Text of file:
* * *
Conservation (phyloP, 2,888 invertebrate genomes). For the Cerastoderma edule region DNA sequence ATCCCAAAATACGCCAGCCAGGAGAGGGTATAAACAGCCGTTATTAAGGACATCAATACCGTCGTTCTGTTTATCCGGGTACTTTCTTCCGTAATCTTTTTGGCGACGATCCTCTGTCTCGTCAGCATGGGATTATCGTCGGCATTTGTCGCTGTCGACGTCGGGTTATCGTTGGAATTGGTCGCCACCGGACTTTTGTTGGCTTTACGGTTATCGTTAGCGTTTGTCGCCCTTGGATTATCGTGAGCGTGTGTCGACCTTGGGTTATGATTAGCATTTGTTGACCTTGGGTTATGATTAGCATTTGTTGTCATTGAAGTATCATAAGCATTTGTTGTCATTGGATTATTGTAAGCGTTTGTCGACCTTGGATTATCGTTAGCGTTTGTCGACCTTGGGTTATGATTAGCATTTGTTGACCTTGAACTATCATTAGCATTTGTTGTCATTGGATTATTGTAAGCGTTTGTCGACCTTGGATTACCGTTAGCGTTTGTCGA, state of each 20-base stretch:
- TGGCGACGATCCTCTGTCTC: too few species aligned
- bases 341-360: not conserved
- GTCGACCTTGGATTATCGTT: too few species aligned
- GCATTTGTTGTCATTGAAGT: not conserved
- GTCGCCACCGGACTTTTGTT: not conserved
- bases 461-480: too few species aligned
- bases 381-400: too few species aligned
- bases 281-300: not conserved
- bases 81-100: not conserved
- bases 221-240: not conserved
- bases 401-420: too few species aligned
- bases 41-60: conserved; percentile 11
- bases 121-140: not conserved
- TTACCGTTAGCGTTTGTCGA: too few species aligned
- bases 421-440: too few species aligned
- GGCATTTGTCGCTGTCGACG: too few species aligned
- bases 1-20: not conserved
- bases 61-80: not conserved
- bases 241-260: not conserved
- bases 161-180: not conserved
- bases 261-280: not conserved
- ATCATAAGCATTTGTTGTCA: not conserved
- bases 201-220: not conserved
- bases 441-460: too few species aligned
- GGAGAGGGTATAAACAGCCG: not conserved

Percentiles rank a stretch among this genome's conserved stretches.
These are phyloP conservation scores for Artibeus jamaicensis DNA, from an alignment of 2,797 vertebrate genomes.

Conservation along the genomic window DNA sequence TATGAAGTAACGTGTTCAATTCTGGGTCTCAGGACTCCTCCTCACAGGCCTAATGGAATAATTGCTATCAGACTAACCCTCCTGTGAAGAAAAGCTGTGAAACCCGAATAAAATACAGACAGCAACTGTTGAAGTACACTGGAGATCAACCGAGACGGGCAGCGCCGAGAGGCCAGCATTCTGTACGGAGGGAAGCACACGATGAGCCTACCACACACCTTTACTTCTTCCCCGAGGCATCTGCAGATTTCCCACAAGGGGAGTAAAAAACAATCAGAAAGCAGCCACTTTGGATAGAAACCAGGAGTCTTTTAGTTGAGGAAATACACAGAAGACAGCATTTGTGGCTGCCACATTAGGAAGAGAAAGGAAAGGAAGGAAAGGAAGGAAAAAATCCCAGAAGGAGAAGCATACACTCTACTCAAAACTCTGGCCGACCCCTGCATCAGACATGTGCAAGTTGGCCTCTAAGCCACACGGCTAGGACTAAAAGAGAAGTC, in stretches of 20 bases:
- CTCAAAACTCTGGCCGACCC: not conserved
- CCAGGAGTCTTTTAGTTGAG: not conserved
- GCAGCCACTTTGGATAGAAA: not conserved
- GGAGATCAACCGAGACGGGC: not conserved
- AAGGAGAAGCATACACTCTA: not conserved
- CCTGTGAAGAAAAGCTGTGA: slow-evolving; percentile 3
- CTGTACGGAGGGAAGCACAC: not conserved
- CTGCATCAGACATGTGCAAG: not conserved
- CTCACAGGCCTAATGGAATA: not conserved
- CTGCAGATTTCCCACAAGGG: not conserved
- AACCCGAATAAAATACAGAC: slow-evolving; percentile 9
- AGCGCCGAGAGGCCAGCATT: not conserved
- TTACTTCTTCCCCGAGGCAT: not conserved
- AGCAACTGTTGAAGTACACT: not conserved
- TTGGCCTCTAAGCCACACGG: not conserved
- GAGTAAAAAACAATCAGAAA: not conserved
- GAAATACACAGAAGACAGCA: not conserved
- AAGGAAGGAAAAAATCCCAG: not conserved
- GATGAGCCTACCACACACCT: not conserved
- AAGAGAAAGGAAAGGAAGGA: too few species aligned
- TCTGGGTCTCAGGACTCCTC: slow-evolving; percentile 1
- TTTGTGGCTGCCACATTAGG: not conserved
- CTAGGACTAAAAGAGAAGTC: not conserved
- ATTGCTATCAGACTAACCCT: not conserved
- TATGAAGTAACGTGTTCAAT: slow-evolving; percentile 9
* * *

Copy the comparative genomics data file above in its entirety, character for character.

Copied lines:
Conservation (phyloP, 2,888 invertebrate genomes). For the Cerastoderma edule region DNA sequence ATCCCAAAATACGCCAGCCAGGAGAGGGTATAAACAGCCGTTATTAAGGACATCAATACCGTCGTTCTGTTTATCCGGGTACTTTCTTCCGTAATCTTTTTGGCGACGATCCTCTGTCTCGTCAGCATGGGATTATCGTCGGCATTTGTCGCTGTCGACGTCGGGTTATCGTTGGAATTGGTCGCCACCGGACTTTTGTTGGCTTTACGGTTATCGTTAGCGTTTGTCGCCCTTGGATTATCGTGAGCGTGTGTCGACCTTGGGTTATGATTAGCATTTGTTGACCTTGGGTTATGATTAGCATTTGTTGTCATTGAAGTATCATAAGCATTTGTTGTCATTGGATTATTGTAAGCGTTTGTCGACCTTGGATTATCGTTAGCGTTTGTCGACCTTGGGTTATGATTAGCATTTGTTGACCTTGAACTATCATTAGCATTTGTTGTCATTGGATTATTGTAAGCGTTTGTCGACCTTGGATTACCGTTAGCGTTTGTCGA, state of each 20-base stretch:
- TGGCGACGATCCTCTGTCTC: too few species aligned
- bases 341-360: not conserved
- GTCGACCTTGGATTATCGTT: too few species aligned
- GCATTTGTTGTCATTGAAGT: not conserved
- GTCGCCACCGGACTTTTGTT: not conserved
- bases 461-480: too few species aligned
- bases 381-400: too few species aligned
- bases 281-300: not conserved
- bases 81-100: not conserved
- bases 221-240: not conserved
- bases 401-420: too few species aligned
- bases 41-60: conserved; percentile 11
- bases 121-140: not conserved
- TTACCGTTAGCGTTTGTCGA: too few species aligned
- bases 421-440: too few species aligned
- GGCATTTGTCGCTGTCGACG: too few species aligned
- bases 1-20: not conserved
- bases 61-80: not conserved
- bases 241-260: not conserved
- bases 161-180: not conserved
- bases 261-280: not conserved
- ATCATAAGCATTTGTTGTCA: not conserved
- bases 201-220: not conserved
- bases 441-460: too few species aligned
- GGAGAGGGTATAAACAGCCG: not conserved

Percentiles rank a stretch among this genome's conserved stretches.
These are phyloP conservation scores for Artibeus jamaicensis DNA, from an alignment of 2,797 vertebrate genomes.

Conservation along the genomic window DNA sequence TATGAAGTAACGTGTTCAATTCTGGGTCTCAGGACTCCTCCTCACAGGCCTAATGGAATAATTGCTATCAGACTAACCCTCCTGTGAAGAAAAGCTGTGAAACCCGAATAAAATACAGACAGCAACTGTTGAAGTACACTGGAGATCAACCGAGACGGGCAGCGCCGAGAGGCCAGCATTCTGTACGGAGGGAAGCACACGATGAGCCTACCACACACCTTTACTTCTTCCCCGAGGCATCTGCAGATTTCCCACAAGGGGAGTAAAAAACAATCAGAAAGCAGCCACTTTGGATAGAAACCAGGAGTCTTTTAGTTGAGGAAATACACAGAAGACAGCATTTGTGGCTGCCACATTAGGAAGAGAAAGGAAAGGAAGGAAAGGAAGGAAAAAATCCCAGAAGGAGAAGCATACACTCTACTCAAAACTCTGGCCGACCCCTGCATCAGACATGTGCAAGTTGGCCTCTAAGCCACACGGCTAGGACTAAAAGAGAAGTC, in stretches of 20 bases:
- CTCAAAACTCTGGCCGACCC: not conserved
- CCAGGAGTCTTTTAGTTGAG: not conserved
- GCAGCCACTTTGGATAGAAA: not conserved
- GGAGATCAACCGAGACGGGC: not conserved
- AAGGAGAAGCATACACTCTA: not conserved
- CCTGTGAAGAAAAGCTGTGA: slow-evolving; percentile 3
- CTGTACGGAGGGAAGCACAC: not conserved
- CTGCATCAGACATGTGCAAG: not conserved
- CTCACAGGCCTAATGGAATA: not conserved
- CTGCAGATTTCCCACAAGGG: not conserved
- AACCCGAATAAAATACAGAC: slow-evolving; percentile 9
- AGCGCCGAGAGGCCAGCATT: not conserved
- TTACTTCTTCCCCGAGGCAT: not conserved
- AGCAACTGTTGAAGTACACT: not conserved
- TTGGCCTCTAAGCCACACGG: not conserved
- GAGTAAAAAACAATCAGAAA: not conserved
- GAAATACACAGAAGACAGCA: not conserved
- AAGGAAGGAAAAAATCCCAG: not conserved
- GATGAGCCTACCACACACCT: not conserved
- AAGAGAAAGGAAAGGAAGGA: too few species aligned
- TCTGGGTCTCAGGACTCCTC: slow-evolving; percentile 1
- TTTGTGGCTGCCACATTAGG: not conserved
- CTAGGACTAAAAGAGAAGTC: not conserved
- ATTGCTATCAGACTAACCCT: not conserved
- TATGAAGTAACGTGTTCAAT: slow-evolving; percentile 9